Changing the conversation around mental health in rural America
A not-for-profit is challenging the stigma surrounding mental health in rural America.
Jeff Winton, a New York dairy farmer founded Rural Minds after his nephew died by suicide in 2012. “People in rural America, including my family, were raised to believe we shouldn’t talk about our problems,” he says.
He tells Brownfield the organization is partnering with several groups for outreach, including 4-H, FFA, and beginning farmers and ranchers. “Younger people are much more open and willing to talk about difficult situations,” he says.
Winton says they’re reaching out to younger members of the ag community by design. “They can be agents of change and do a lot of good,” he says. “Because even if their parents or grandparents aren’t willing to talk about it, they are. And as long as someone in that family or someone in that community is bringing this topic to the light, that’s where the healing will begin.”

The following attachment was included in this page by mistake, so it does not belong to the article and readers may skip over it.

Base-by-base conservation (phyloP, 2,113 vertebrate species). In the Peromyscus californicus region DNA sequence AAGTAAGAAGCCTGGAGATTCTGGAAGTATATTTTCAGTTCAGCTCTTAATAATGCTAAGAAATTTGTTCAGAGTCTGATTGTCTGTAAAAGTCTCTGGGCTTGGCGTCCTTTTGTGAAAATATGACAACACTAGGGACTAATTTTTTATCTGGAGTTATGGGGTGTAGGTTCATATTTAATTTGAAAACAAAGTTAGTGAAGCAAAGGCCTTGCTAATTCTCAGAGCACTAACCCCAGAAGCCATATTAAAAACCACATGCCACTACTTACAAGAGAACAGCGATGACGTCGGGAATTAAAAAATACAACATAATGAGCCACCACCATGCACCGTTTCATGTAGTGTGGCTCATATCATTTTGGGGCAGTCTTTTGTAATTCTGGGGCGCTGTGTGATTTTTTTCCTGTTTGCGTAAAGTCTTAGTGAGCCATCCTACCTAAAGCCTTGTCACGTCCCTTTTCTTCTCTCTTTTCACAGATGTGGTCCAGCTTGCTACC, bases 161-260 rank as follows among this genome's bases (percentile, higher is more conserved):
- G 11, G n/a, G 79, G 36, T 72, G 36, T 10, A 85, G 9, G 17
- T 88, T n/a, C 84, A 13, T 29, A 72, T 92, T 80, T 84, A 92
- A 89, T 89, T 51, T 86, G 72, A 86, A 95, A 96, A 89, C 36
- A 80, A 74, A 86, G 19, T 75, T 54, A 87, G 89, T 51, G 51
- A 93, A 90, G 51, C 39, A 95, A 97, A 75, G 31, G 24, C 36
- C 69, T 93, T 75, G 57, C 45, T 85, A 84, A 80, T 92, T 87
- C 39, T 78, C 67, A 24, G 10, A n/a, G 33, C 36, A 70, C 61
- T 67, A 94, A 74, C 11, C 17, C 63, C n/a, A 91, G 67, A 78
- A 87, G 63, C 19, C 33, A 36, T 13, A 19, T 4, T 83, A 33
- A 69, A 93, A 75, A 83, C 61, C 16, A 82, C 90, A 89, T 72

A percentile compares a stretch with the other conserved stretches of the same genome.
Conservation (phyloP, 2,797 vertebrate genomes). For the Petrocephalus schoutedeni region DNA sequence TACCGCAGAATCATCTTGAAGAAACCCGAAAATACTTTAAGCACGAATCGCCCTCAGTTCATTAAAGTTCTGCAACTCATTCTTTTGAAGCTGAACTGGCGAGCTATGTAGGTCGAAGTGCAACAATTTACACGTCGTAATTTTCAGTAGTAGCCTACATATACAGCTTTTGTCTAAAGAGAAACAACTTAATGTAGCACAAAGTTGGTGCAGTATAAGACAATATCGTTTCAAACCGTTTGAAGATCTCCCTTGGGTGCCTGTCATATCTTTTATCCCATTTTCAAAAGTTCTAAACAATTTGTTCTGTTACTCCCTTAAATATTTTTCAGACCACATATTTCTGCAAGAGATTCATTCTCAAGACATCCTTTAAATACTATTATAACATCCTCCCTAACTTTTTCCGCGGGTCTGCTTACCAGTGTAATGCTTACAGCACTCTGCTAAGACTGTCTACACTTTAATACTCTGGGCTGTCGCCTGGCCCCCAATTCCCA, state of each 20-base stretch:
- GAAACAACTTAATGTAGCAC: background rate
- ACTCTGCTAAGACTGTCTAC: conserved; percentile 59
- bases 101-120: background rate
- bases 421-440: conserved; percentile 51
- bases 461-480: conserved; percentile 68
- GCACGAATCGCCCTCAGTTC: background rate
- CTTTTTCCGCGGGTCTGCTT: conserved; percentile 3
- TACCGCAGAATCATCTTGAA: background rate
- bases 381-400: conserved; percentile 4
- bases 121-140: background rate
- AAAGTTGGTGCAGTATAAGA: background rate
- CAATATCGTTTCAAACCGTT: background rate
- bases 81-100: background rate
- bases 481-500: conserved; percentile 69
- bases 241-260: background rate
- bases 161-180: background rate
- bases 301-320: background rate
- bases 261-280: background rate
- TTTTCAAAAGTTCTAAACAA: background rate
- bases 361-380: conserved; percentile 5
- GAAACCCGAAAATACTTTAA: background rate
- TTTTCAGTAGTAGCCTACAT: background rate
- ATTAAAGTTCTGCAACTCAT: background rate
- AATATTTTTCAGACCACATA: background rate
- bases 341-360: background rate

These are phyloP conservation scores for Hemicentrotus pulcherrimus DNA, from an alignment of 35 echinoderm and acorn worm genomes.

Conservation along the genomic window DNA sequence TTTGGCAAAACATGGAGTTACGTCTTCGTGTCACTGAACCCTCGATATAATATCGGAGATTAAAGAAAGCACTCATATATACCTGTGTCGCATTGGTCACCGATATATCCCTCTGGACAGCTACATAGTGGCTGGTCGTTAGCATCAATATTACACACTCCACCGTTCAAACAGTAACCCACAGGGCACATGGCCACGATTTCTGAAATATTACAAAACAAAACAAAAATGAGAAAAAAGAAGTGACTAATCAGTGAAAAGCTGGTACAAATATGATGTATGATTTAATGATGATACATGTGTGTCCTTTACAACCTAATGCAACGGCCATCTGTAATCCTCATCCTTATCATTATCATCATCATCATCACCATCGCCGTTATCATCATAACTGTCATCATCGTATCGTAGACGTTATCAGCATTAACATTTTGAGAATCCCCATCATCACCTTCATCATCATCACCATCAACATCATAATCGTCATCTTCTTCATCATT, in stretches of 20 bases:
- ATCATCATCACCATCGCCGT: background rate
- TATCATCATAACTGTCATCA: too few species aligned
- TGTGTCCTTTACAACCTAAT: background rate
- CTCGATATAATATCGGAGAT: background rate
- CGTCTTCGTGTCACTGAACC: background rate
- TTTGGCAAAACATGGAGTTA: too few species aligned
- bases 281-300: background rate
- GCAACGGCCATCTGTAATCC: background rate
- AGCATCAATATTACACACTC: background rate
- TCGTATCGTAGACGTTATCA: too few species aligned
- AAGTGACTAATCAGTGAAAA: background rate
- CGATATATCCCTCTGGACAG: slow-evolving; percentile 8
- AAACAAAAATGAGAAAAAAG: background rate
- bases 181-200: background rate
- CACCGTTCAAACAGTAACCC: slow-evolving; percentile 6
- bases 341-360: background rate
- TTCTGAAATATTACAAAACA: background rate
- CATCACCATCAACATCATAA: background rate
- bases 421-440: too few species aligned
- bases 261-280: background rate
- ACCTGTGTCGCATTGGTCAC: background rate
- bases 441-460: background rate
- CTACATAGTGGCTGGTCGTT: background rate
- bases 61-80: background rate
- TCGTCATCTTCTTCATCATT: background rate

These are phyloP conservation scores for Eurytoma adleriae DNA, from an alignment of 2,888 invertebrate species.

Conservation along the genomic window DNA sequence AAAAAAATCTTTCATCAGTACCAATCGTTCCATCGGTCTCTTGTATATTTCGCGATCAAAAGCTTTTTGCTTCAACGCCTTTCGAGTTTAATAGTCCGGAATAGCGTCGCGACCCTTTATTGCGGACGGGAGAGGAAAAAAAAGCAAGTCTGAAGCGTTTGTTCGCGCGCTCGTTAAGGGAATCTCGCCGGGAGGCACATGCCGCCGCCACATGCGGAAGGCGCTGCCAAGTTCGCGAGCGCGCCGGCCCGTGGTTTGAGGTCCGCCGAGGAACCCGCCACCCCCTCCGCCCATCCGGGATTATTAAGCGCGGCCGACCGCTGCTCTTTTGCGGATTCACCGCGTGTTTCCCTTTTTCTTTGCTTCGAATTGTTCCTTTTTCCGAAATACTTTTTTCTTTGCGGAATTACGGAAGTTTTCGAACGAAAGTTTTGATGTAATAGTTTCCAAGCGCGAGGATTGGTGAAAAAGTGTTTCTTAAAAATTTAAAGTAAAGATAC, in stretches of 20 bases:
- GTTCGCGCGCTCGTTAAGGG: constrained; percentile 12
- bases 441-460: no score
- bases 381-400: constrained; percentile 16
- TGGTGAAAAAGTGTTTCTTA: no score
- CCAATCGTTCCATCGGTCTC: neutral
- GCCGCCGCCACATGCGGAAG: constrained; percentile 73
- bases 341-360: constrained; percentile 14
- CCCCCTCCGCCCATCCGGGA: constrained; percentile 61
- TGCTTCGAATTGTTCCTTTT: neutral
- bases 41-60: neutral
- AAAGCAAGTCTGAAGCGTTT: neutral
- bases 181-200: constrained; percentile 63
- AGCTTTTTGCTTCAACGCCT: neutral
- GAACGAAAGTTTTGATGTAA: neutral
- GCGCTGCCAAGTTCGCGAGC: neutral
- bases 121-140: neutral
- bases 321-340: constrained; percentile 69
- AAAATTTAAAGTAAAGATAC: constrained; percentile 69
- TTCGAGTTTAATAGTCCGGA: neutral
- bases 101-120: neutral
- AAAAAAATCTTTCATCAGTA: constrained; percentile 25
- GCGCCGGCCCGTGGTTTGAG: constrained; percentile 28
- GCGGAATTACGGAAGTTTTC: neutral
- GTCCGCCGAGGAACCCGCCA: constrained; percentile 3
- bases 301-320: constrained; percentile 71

The suicide rate for people living in rural areas is 64 to 68 percent higher than those of people who live in urban areas. In addition, one out of every five high school students has contemplated taking their own life.
Winton says what sets Rural Minds apart is that it focuses primarily on the 60 million people who live in rural areas.
If you are in need of help and need someone to talk to please reach out to the Suicide and Crisis Lifeline at 9-8-8.
Brownfield interviewed Winton at the 2023 Cattle Industry Convention in New Orleans, LA.
AUDIO: Jeff Winton, Rural Minds